Moyo wants insurer declared in breach of Constitution
Axed Old Mutual CEO Peter Moyo has filed yet another urgent application in the Gauteng High Court (Johannesburg) asking it to declare the insurer in breach of the Constitution because it fired him again while it was still waiting for a judge to decide on the legality of his first dismissal.
Business Day says the latest salvo by Moyo, who was first dismissed by the insurer in June, comes after Old Mutual served him with a second notice to terminate his employment last Wednesday. The company issued an open letter to shareholders on Thursday announcing the second axing saying it wanted to make it clear that regardless of any court ruling, Moyo would not be welcomed back as CEO.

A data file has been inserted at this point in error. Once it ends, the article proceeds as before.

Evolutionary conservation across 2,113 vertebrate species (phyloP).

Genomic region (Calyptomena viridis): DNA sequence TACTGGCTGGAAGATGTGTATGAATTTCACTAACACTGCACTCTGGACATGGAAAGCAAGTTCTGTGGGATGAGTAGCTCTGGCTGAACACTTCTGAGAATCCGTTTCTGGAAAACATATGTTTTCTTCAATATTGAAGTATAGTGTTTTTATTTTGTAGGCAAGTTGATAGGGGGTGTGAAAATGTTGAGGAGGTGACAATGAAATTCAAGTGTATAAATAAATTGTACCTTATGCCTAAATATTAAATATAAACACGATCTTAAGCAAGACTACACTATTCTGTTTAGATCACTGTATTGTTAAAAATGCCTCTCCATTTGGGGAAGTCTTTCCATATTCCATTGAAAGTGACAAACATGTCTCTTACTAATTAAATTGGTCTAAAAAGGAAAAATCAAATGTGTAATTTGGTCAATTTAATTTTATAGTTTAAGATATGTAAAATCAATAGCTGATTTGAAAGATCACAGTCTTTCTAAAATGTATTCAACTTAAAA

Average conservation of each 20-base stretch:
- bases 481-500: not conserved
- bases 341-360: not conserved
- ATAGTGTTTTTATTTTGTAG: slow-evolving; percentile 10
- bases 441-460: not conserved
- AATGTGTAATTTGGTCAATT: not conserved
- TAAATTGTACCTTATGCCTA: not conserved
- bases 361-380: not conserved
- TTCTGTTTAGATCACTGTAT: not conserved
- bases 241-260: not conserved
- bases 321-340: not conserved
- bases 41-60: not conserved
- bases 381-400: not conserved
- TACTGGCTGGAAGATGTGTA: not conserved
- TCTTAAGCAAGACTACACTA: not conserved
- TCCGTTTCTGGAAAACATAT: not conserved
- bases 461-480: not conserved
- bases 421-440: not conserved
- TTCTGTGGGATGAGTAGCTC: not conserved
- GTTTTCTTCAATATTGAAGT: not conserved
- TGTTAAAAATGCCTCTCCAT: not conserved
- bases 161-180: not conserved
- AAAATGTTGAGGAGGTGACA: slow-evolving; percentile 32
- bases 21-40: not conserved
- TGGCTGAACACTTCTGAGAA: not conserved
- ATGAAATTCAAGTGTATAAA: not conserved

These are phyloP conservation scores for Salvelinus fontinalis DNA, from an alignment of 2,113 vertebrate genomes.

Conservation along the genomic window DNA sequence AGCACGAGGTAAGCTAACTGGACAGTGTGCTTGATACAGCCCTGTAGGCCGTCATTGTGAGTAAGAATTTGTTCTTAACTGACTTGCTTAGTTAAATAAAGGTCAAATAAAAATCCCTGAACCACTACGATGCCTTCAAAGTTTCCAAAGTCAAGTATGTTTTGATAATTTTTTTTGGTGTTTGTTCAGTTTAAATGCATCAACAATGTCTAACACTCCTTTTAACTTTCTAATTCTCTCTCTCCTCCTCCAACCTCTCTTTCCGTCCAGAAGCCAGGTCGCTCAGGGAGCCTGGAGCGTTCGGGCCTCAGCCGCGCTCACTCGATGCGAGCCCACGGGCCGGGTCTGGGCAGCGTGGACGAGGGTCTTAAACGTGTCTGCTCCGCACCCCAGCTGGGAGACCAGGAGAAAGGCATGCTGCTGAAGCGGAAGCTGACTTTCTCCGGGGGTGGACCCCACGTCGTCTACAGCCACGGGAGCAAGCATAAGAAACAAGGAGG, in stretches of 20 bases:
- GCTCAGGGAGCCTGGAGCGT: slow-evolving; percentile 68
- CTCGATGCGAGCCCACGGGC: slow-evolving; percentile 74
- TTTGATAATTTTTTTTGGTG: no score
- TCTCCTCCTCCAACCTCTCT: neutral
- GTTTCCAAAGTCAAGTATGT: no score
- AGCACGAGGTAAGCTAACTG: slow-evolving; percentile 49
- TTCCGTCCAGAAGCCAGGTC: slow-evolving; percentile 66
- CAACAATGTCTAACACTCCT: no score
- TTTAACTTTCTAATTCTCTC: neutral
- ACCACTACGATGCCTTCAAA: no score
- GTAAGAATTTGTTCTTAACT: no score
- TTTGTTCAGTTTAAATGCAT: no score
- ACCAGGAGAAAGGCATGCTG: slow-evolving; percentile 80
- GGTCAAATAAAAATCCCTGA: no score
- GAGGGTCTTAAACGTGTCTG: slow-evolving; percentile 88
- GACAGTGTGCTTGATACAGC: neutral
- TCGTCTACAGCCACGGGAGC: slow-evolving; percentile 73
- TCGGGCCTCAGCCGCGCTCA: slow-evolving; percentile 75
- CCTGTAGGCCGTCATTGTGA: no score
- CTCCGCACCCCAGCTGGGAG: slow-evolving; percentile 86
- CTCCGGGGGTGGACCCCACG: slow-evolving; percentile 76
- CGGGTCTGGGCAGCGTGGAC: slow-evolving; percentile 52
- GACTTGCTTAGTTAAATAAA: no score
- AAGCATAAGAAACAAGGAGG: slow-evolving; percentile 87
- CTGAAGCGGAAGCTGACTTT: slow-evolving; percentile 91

In July, Judge Brian Mashile ordered Old Mutual to temporarily reinstate Moyo because it had fired him without a disciplinary hearing in June for an alleged conflict of interest involving NMT, a private equity firm that Moyo co-founded.
The insurer which is appealing against that ruling was still waiting to hear if it will be successful when it fired Moyo again on the basis of legal advice and ‘careful reflection by directors’.
Moyo argued in his affidavit that the court should declare that Old Mutual was in breach of section 165(3) of the Constitution because the latest axing put the insurer in contempt of court, and was a deliberate attempt to interfere with the legal processes.
Section 165(3) of the Constitution states that: ‘no person or organ of state may interfere with the functioning of the courts’.
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